My mindset was so different [before boxing]. How I approached challenges and saw the world was different. It was a lot smaller and a lot more scary. Whereas now I’m bright eyed and ready to make it happen.

I think having my first few spars changed my mindset. Getting punched in the face and choosing to go back there, and then keep doing it again and again and then winning fights, coming across new, exciting people, I just kept growing. I’m still growing now.

What you do can make a massive difference to your mindset. Some people join the army and when they leave they show more leadership or ambition, whatever it is. I feel like your circumstances and what you decide to do with yourself, they definitely change your mindset.

I know [the WBO world title] is my next fight, no matter what happens. So regardless I need to be mentally prepared for that. It’s a nightmare [training at home]. But there’s an adjustment period. So obviously I’ve been keeping up with runs, I’ve got little bits of equipment. It’s not the same. So in this process I’m looking to build a home gym, to allow me to keep training in this time.

It’s very easy to say as a boxer you have to grind through anything. For me it takes an adjustment period and once I’ve figured it out I’ll be full steam ahead. The annoying part is you’ve got a familiar feel for camp; you get away from the house, away from distractions and you just graft. You’ve got to train hard, you’ve got a system in place. But now I can’t run on the treadmill. I can’t do certain exercises that I usually do. So I have to train with a  completely new style of training.

I’m more of weights kind of guy and anaerobic circuits as opposed to push ups, push ups, push ups. So that’s been a hard transition, a very hard transition. But you’ve got to keep doing what you can do.

I miss sparring and competing with other people. Because it’s one thing to push yourself, it’s another thing to compete against people and that’s one thing I’ve definitely been missing. It’s the competition aspect of training.

You’ve got someone like Shane McGuigan [his coach] who’s a perfectionist. I can hit the pads by myself, yes, keep in shape. But it’s different technique wise and stuff like that. It shows you how important it is to have a coach. It’s been very good training with Shane. He’s helping me with being explosive and being confident in just throwing power shots constantly. I’m very much a safety first kind of boxer, in spite of the fact I do have a good knockout ratio.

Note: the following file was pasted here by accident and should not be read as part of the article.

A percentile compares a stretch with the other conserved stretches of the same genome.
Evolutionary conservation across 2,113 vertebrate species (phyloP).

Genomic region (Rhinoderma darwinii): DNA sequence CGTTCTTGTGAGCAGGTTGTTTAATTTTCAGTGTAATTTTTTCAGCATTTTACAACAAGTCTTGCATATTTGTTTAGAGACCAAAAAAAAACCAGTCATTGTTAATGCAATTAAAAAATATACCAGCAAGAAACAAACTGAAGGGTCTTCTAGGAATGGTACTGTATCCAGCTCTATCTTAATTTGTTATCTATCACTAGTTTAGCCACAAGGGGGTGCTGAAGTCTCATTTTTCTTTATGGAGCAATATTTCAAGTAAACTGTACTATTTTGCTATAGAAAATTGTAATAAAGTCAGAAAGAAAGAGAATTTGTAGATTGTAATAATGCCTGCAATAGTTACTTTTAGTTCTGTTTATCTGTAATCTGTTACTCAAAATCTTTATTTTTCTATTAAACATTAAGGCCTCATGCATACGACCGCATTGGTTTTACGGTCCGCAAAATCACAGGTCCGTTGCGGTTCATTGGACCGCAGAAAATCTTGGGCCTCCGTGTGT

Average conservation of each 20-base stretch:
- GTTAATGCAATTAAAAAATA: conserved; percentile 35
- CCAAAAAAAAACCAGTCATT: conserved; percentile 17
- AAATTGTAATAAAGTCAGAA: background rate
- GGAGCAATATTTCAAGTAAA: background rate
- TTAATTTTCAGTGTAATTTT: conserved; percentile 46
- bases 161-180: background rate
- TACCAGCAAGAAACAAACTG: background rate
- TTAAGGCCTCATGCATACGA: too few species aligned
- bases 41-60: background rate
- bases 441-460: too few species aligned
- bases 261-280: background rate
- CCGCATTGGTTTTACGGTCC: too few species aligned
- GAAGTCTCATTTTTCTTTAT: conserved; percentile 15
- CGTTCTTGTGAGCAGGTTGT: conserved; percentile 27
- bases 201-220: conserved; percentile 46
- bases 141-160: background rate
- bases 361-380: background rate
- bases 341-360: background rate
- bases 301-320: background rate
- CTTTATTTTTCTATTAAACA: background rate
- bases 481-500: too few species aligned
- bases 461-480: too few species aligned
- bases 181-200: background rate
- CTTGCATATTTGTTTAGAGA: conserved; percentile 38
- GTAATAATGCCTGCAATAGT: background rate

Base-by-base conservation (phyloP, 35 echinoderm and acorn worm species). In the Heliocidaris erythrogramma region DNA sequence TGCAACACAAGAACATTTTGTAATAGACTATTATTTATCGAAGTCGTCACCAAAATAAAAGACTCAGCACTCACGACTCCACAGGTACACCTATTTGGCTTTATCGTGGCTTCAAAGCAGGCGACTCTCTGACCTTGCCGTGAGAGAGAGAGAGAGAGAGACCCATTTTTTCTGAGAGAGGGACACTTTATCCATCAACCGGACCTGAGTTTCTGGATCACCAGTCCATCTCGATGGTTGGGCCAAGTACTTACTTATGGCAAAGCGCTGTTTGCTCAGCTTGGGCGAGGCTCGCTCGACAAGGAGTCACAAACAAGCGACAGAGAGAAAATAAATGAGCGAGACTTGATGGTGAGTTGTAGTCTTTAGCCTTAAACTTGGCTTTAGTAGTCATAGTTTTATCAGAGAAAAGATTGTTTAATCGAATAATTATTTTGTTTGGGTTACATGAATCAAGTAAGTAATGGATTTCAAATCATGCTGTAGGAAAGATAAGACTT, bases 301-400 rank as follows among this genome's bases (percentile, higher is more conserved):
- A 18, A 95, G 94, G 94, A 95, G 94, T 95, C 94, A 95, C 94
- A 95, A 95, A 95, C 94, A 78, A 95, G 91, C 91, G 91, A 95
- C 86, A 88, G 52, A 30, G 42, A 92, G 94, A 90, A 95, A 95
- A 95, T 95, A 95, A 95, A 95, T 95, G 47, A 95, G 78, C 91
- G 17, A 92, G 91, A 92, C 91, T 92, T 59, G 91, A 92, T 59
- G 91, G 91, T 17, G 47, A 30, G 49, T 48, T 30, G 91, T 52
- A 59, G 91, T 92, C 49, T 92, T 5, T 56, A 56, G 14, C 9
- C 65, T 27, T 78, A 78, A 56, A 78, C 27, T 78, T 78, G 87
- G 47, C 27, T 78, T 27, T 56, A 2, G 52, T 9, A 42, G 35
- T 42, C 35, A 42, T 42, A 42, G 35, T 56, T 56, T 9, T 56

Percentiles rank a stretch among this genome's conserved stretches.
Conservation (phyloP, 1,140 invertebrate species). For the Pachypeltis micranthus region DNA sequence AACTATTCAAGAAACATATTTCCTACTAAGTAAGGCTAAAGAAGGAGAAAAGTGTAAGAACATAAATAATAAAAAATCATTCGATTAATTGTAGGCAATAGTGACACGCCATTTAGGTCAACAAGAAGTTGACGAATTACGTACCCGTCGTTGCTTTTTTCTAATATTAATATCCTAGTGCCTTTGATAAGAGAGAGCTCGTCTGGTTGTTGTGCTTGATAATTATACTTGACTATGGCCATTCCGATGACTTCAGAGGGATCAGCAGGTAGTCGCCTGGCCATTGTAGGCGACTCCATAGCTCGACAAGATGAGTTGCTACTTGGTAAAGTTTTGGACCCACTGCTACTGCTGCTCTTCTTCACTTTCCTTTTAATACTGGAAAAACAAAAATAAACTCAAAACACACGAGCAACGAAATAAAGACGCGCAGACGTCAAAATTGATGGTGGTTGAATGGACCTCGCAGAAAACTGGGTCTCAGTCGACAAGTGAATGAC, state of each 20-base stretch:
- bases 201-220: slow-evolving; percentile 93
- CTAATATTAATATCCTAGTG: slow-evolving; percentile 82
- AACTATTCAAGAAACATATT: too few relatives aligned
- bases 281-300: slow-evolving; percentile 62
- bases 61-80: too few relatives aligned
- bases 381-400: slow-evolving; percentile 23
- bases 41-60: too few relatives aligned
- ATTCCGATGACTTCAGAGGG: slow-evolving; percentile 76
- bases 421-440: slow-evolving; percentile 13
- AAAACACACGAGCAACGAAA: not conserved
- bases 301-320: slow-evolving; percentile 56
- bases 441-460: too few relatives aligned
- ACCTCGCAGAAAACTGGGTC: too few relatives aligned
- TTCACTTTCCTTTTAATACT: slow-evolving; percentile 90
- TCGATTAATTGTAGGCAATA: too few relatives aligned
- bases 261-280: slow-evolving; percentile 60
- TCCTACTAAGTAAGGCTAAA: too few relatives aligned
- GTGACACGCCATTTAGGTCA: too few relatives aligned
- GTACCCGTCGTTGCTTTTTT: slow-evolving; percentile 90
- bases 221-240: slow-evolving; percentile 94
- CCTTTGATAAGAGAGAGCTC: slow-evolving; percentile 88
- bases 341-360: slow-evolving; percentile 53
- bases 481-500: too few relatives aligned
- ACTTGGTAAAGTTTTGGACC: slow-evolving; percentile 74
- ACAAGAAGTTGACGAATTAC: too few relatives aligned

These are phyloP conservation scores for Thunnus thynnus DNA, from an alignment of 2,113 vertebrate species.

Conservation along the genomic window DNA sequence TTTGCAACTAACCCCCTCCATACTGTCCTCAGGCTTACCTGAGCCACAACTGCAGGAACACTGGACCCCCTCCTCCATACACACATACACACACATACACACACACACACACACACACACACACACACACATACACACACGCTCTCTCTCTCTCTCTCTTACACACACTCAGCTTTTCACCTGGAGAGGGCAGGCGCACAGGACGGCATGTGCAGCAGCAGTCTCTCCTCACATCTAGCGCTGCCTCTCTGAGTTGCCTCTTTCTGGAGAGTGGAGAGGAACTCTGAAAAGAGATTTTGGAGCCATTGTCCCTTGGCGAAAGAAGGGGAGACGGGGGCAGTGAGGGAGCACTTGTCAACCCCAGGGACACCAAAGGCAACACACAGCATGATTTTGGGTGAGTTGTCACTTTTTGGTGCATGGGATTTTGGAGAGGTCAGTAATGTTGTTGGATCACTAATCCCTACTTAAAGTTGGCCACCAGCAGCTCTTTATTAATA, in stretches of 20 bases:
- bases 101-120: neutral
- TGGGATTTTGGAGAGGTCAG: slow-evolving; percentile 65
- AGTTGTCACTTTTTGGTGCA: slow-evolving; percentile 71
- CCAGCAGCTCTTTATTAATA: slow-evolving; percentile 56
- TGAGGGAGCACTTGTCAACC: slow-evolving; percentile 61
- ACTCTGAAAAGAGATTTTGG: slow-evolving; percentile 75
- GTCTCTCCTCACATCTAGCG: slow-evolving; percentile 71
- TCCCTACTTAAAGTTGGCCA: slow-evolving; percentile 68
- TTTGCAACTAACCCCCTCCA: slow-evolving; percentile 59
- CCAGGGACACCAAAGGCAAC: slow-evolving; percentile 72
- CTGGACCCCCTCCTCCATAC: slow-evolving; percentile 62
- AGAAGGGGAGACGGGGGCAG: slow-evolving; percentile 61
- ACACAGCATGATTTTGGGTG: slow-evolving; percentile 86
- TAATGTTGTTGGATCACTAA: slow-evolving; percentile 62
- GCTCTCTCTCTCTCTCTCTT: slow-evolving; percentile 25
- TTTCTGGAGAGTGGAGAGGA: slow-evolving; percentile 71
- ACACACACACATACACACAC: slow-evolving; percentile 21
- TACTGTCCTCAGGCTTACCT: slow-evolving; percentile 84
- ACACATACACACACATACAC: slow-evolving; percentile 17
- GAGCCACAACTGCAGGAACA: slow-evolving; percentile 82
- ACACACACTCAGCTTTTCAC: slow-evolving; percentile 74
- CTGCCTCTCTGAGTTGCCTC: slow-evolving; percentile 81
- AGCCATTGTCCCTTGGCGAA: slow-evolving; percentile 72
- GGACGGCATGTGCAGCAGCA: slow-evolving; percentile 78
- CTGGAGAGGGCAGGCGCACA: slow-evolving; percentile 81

Lawrence Okolie

[Beating Yves Ngabu for the European title] helps in my life, it’s life-changing stuff. I’ve got to be thankful. [Even though it was later revealed that Ngabu failed a drug test] I won. That’s what it is for me. I don’t know what it is, it could be anything. It could be recreational, it could be performance enhancing. It’s wrong, it’s illegal obviously but for me when it’s all said and done I managed to get the victory. Hopefully once everything’s cleared up, if there’s a punishment needed he gets a punishment. I just keep moving. I managed to get the win, got the win by stoppage. I can’t linger too much on that fight.

I think [Krzysztof Glowacki] is a good solid fighter. World level for a reason. Being southpaw he’s able to create power and cause knockdowns from weird angles. Tough, game, been at world level. His only losses were to [Oleksandr] Usyk and [Mairis] Briedis… Adding myself to the list of people that’s beaten him, it’s a blessing.

I have bigger dreams than being the WBO cruiserweight champion but it will 100 percent be a massive achievement for myself on a personal level.

I think my power will hold up well [at heavyweight] especially with 10 ounce gloves on. But then so will their power. I’ll have to show other attributes. I have to be prepared for more tactics as opposed to overpowering and overwhelming people with my size and strength and athleticism.

I want to become unified and undisputed at cruiserweight and then move up to heavyweight and do a similar feat.